LIVINGSTON – The Park County Senior Center will soon be twenty-five percent powered by newly installed solar panels, and Thursday, Nov. 1, Lieutenant Governor Mike Cooney will be there to dedicate the project.
The solar panels, recently installed on the roof of the Senior Center, were the product of collaboration and community goodwill.
“So many different entities came together to make this project a reality,” said Senior Center Board Chairman Joe Parriott.
Parriott credits the Yellowstone Bend Citizens Council with playing a pivotal role in getting the project off the ground more than a year ago. It was members of the local clean energy advocacy organization who coordinated with former Senior Center Executive Director Nicole Divine to drum up individual donations, grants, and a low-interest loan to make the project possible.
“The Senior Center is such a vital part of our community,” said Joan Kresich, co-chair of the YBCC. “We're proud that the solar panels will provide savings for the Center for decades, and contribute to its ability to provide quality housing for low income seniors."
Over the course of an average year the solar array will generate 61,500 kilowatt hours, more than eight times the usage of a typical household. The projected electricity output will cover about a quarter of the facility’s electric bill, saving the Senior Center $140,000 to $180,000 on utility bills over the 25 to 30-year life of the array.
The solar array is composed of 145 individual panels with the combined potential to generate a maximum of 50 kilowatts of power. Each solar panel is about three feet wide by six and a half feet high, and is fixed to a steel racking system that’s bolted to the roof of the Senior Center.
The solar installation was funded, in part, with a $40,000 loan from the Montana Department of Environmental Quality. DEQ’s Alternative Energy Revolving Loan Program makes low-interest loans to individuals, small businesses, government entities, and non-profit organizations for solar power and other renewable technologies.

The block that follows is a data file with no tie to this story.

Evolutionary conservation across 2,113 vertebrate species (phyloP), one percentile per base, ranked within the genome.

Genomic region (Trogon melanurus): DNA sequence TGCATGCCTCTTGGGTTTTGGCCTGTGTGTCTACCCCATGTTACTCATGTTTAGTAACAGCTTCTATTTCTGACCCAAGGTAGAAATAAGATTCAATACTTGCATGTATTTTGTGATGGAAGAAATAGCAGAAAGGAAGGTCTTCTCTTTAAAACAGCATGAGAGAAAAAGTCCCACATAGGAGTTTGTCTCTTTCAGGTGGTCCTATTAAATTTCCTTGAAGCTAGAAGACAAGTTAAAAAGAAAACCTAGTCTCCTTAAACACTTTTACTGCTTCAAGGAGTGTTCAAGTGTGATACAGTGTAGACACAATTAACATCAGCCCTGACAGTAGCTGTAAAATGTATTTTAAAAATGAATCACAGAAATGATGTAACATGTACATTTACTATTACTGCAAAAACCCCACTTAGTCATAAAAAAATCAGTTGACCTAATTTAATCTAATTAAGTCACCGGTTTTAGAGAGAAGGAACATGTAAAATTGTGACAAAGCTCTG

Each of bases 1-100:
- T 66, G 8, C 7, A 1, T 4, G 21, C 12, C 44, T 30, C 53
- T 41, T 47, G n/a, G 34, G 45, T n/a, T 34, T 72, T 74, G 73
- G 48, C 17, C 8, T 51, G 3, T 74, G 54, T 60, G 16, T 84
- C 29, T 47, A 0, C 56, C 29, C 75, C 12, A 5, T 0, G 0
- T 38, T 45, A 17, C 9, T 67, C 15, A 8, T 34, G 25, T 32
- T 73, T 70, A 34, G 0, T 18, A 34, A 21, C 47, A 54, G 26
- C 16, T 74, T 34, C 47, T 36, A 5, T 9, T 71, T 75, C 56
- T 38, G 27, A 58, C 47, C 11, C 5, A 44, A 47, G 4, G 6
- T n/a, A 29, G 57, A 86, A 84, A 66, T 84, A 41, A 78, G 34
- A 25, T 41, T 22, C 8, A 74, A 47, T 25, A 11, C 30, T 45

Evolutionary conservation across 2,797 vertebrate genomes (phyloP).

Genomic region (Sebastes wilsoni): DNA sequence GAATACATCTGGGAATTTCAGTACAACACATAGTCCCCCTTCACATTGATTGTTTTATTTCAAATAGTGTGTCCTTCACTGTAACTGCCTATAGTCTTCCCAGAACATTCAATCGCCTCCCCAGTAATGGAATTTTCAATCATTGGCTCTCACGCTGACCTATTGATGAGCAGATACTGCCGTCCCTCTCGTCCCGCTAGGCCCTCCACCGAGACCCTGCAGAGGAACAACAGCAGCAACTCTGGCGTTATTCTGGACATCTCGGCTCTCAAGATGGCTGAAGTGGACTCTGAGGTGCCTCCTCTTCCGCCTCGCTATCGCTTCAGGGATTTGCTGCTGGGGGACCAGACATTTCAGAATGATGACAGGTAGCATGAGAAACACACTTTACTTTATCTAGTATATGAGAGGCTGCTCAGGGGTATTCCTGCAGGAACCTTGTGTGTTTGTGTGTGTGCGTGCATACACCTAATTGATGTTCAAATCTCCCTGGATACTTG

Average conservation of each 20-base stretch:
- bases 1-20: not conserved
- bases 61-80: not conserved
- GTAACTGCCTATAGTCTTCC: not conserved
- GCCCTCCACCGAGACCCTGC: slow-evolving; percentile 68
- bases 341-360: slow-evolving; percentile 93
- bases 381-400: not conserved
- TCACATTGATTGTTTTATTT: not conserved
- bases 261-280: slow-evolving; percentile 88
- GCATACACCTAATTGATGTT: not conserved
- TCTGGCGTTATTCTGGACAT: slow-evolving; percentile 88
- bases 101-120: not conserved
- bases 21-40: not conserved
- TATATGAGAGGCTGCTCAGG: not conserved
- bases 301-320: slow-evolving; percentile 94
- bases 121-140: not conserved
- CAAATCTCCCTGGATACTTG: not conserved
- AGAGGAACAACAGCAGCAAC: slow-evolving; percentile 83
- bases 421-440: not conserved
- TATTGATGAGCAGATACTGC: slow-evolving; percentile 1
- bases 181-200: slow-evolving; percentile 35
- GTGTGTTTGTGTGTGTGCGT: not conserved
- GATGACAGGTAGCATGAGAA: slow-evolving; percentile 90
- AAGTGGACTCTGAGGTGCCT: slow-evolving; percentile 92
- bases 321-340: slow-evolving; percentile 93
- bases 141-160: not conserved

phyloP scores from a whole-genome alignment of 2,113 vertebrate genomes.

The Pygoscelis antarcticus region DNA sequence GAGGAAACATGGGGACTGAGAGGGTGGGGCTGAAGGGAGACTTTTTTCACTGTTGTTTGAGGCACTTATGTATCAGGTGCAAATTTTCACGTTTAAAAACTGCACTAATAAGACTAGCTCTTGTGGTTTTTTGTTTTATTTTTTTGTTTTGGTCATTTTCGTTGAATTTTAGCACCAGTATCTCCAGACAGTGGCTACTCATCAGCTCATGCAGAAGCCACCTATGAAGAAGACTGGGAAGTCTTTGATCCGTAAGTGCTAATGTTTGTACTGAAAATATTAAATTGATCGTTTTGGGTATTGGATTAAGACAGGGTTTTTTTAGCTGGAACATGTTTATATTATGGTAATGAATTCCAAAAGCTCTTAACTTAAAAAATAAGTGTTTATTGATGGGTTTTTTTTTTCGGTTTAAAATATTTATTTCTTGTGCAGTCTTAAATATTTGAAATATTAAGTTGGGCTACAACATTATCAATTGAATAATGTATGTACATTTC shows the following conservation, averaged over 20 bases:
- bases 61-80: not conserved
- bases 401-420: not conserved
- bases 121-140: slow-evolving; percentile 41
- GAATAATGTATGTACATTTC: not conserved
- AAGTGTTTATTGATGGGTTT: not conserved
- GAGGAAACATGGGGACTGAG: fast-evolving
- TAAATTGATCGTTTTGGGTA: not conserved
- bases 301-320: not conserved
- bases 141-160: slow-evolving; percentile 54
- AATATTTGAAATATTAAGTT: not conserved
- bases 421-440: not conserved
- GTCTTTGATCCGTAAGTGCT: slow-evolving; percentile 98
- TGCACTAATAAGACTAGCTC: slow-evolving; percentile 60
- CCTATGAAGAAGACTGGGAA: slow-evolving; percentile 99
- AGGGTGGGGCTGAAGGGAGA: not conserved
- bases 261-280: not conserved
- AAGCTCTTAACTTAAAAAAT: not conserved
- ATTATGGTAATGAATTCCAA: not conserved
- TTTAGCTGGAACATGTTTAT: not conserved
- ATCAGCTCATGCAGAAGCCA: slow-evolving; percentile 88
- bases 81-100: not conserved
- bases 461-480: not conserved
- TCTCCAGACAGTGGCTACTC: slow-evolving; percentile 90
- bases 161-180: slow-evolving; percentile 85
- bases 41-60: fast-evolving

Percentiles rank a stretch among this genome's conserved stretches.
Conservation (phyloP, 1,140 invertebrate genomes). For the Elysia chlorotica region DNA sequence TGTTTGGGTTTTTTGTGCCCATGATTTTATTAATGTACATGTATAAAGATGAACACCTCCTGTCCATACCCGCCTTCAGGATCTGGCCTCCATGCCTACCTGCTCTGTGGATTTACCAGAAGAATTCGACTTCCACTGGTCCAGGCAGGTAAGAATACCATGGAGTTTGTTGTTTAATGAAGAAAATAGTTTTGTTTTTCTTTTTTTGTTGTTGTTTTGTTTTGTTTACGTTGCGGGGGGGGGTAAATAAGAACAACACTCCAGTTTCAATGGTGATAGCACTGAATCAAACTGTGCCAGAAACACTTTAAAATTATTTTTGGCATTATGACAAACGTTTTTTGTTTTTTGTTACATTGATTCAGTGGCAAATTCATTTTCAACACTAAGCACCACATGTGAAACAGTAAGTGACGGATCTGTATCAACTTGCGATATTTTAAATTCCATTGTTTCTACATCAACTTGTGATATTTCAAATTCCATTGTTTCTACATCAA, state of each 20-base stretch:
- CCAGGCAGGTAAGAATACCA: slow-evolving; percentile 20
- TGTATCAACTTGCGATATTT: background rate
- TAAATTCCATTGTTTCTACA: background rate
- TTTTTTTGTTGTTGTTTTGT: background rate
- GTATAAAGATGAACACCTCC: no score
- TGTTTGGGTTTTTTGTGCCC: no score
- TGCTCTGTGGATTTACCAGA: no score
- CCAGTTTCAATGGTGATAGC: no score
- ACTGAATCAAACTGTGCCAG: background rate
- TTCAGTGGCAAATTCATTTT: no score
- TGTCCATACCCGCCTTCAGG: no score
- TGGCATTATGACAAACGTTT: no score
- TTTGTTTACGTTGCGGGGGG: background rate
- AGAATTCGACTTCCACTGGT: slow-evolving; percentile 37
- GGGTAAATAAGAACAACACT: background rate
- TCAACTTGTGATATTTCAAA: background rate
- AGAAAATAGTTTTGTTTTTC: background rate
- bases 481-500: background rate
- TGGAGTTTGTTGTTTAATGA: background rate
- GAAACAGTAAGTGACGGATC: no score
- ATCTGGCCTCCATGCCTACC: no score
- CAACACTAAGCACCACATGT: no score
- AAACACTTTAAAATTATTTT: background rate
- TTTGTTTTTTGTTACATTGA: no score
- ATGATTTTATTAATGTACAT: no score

“This project is an investment in the energy security of an important community institution,” said DEQ’s Energy Bureau Chief, Laura Rennick Andersen. The solar installation is among the largest projects DEQ has funded. Out of the more than 500 solar, geothermal, biomass and energy conservation projects funded by the program since its inception in 2001, the loan is one of only a handful that have gone to non-profit organizations.
Grants from NorthWestern Energy’s Universal System Benefits Fund, the Kendeda Fund, First Interstate Bank, Livingston Community Trust, the Park County Community Foundation, and individual donations filled out the approximately $113,000 price tag of the array. A Bozeman-based solar contractor, OnSite Energy, led the installation.
“Seeing so many different people come together to help this community realize cost savings through renewable energy is truly inspiring,” said Lieutenant Governor Cooney. “This is not only a critical investment for Livingston and Park County, it also represents a step towards diversifying our state’s energy supply.”
A celebration of the solar project and ceremonial flipping of the switch will be held at the Senior Center, 206 South Main Street, on Thursday, Nov. 1. The event will run from 2:30-3:30 p.m. and is open to the public.